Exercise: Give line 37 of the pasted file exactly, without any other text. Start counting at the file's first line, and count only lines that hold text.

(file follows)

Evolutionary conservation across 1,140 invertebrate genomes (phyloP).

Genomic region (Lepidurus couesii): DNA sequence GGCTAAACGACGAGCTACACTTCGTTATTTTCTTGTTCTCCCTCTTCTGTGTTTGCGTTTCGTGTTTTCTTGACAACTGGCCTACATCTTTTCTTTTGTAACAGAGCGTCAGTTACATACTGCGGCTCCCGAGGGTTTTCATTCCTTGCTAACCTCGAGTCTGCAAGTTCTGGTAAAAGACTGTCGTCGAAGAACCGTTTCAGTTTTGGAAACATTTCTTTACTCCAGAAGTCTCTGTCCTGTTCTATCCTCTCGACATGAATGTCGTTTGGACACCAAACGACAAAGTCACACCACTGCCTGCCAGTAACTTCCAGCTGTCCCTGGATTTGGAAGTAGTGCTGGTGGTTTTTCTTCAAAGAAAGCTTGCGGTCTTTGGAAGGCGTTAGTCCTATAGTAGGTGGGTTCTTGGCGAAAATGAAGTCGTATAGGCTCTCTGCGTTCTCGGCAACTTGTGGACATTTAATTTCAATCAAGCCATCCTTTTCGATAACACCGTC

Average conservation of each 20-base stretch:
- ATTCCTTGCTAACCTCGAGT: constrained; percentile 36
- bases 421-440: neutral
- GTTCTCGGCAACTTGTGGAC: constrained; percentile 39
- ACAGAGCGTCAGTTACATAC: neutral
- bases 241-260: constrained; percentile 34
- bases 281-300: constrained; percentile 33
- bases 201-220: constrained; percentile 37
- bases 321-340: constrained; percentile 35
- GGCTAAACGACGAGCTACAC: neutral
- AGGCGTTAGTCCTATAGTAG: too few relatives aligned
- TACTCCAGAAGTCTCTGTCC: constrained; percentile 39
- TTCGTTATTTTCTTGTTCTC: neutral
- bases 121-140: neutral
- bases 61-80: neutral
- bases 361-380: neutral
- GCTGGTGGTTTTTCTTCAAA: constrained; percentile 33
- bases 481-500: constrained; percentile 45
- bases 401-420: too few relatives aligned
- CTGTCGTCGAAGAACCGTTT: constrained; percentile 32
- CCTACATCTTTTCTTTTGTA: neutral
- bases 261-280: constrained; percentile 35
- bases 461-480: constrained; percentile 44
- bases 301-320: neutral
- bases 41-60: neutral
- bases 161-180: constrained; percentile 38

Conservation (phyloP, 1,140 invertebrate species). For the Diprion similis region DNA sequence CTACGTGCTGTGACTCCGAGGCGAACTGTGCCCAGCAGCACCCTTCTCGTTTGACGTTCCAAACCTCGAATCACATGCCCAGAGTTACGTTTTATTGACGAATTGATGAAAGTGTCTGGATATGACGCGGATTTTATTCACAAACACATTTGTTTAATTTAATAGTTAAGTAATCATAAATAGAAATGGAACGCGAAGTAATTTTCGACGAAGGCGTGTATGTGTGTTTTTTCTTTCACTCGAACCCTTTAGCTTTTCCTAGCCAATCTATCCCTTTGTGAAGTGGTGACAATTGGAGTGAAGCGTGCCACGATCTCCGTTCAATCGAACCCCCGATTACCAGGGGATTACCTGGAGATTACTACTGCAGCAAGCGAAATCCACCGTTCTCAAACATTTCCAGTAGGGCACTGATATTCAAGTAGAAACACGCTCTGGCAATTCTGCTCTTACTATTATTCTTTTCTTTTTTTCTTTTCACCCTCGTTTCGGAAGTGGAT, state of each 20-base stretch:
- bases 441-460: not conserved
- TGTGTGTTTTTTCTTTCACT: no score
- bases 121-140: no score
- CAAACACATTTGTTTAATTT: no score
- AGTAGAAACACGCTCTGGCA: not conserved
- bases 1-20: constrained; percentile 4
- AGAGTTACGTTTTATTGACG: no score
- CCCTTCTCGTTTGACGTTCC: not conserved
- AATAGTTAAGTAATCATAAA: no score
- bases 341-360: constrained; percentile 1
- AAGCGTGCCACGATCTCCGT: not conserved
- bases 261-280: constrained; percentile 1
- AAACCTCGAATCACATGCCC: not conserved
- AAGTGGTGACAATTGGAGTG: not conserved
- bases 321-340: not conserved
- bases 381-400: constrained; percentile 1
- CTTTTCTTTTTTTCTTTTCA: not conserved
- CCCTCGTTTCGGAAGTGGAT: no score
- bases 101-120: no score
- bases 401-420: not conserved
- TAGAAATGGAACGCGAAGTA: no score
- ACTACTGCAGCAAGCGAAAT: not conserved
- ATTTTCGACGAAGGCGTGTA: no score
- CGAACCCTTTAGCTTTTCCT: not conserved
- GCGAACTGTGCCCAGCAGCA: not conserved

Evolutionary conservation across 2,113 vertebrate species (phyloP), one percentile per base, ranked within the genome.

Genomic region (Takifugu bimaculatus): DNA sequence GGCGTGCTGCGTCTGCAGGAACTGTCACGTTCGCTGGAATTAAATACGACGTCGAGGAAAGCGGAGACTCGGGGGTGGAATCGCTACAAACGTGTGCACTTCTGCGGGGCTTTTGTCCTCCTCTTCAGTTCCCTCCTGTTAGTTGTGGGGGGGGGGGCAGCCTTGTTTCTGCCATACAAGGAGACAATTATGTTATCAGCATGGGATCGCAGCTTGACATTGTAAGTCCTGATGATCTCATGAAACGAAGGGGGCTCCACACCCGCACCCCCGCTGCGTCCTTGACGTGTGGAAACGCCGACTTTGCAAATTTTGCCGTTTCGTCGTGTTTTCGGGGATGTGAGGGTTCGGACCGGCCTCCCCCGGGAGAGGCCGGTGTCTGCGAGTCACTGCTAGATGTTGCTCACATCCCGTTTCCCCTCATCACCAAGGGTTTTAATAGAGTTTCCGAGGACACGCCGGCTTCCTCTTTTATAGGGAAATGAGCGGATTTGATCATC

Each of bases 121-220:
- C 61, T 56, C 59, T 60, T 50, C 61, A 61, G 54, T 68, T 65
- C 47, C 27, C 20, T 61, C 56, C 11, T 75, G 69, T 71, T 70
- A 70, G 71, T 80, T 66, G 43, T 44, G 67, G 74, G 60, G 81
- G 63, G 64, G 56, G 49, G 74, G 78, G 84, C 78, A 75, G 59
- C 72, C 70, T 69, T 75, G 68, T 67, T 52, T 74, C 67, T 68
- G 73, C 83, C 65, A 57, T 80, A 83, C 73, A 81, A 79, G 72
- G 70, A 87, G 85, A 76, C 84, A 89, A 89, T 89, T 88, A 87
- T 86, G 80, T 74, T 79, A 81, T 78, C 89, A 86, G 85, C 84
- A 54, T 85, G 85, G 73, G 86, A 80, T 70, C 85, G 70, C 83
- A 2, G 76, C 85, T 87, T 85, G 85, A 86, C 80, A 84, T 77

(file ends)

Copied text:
- CCCTTCTCGTTTGACGTTCC: not conserved